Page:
Accusations over the way senior government figures handled the so-called Treasury hack continue to fly, after another testy day at Parliament.
Treasury officials, ministers and the head of the public service have all faced further questions about their role in the controversy.
The National Party used a search function to access, then release, Budget information days before it was officially due; the Treasury head Gabriel Makhlouf issued a statement claiming a hack and called in the police; the Finance Minister echoed that statement a short time after.
The spy agency, the GCSB, told various parties a hack had not occurred and the language should be changed but no one corrected the record until the following afternoon.
Mr Makhlouf was farewelled at Parliament earlier this week, and will officially finish up at the end of next week before heading off to take up the job as the head of Ireland's central bank.
He and Treasury are now the subject of a State Services Commission investigation.
Today National Party deputy leader Paula Bennett put the spotlight on the State Services Commissioner Peter Hughes, criticising the tone of his farewell speech to Mr Makhlouf.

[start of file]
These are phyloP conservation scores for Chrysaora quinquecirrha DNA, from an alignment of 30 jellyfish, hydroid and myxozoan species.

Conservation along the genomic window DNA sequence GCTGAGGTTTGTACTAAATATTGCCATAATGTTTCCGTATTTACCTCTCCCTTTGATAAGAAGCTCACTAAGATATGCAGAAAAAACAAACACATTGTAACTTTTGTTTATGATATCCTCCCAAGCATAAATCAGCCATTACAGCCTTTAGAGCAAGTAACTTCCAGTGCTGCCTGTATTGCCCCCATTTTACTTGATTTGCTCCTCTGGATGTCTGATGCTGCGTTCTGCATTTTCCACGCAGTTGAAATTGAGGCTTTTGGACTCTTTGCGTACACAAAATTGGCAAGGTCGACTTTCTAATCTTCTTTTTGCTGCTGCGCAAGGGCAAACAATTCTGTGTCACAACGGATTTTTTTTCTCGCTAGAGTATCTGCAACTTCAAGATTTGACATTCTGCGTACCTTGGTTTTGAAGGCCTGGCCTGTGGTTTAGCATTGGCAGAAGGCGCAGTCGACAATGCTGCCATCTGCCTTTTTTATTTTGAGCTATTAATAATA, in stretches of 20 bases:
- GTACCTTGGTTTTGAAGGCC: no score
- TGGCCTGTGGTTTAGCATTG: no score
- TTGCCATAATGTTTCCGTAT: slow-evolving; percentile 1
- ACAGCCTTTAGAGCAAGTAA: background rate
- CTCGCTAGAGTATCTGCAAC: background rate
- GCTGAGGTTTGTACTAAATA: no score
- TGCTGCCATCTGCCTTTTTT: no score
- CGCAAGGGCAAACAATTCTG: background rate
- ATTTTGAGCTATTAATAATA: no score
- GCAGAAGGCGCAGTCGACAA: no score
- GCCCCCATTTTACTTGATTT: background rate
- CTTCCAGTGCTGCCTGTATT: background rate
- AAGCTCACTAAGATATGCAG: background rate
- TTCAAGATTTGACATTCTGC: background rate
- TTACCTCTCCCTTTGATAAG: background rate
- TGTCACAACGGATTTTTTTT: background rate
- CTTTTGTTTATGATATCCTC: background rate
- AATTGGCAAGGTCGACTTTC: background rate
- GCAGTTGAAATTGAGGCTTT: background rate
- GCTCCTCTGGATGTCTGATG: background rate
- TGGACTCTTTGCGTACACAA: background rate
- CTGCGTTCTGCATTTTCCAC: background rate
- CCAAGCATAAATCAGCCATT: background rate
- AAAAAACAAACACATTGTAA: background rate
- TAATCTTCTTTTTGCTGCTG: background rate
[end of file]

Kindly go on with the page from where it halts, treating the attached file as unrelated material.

In select committee, Mrs Bennett said Mr Makhlouf should of course have been farewelled respectfully.
But she questioned some of the language Mr Hughes used.
"You are probably the most powerful public servant ... you chose to use words that contribute attributes to him that are under question in a current investigation that your own department is running.
"I'm sorry - that does have influence ... you could have given all of that respect that I certainly acknowledge for all of those years of service ... but you needn't do it in the way of possibly influencing an inquiry you are responsible for.
Mr Hughes said the responsibility for that inquiry rested with the Deputy Commissioner John Ombler.
"Mr Ombler will complete his investigation report, it will come to me, and you have my absolute assurance I'll be fair, rigourous in deciding what happens as a result of that."
Senior Treasury officials and the Finance Minister Grant Robertson faced a barrage of questions over why Mr Makhlouf was conspicuously absent at Treasury's regular select committee appearance this morning.
The Treasury Secretary would usually appear beside the minister to field questions about the Budget.
However senior Treasury executive Struan Little was there in Mr Makhlouf's place.
The decision about attendance was made for the sake of continuity and those present were involved in preparing the material under discussion, Mr Little said.
Committee member and National MP Amy Adams told the Finance Minister it was "utterly unacceptable that the Secretary who's still on the payroll" was absent.
That was "entirely a matter for the Treasury", Mr Robertson replied.
Mr Makhlouf was "continuing his work" up until his finish date, he said.
"He has many different responsibilities as the chief executive of the Treasury - but these aren't decisions for me."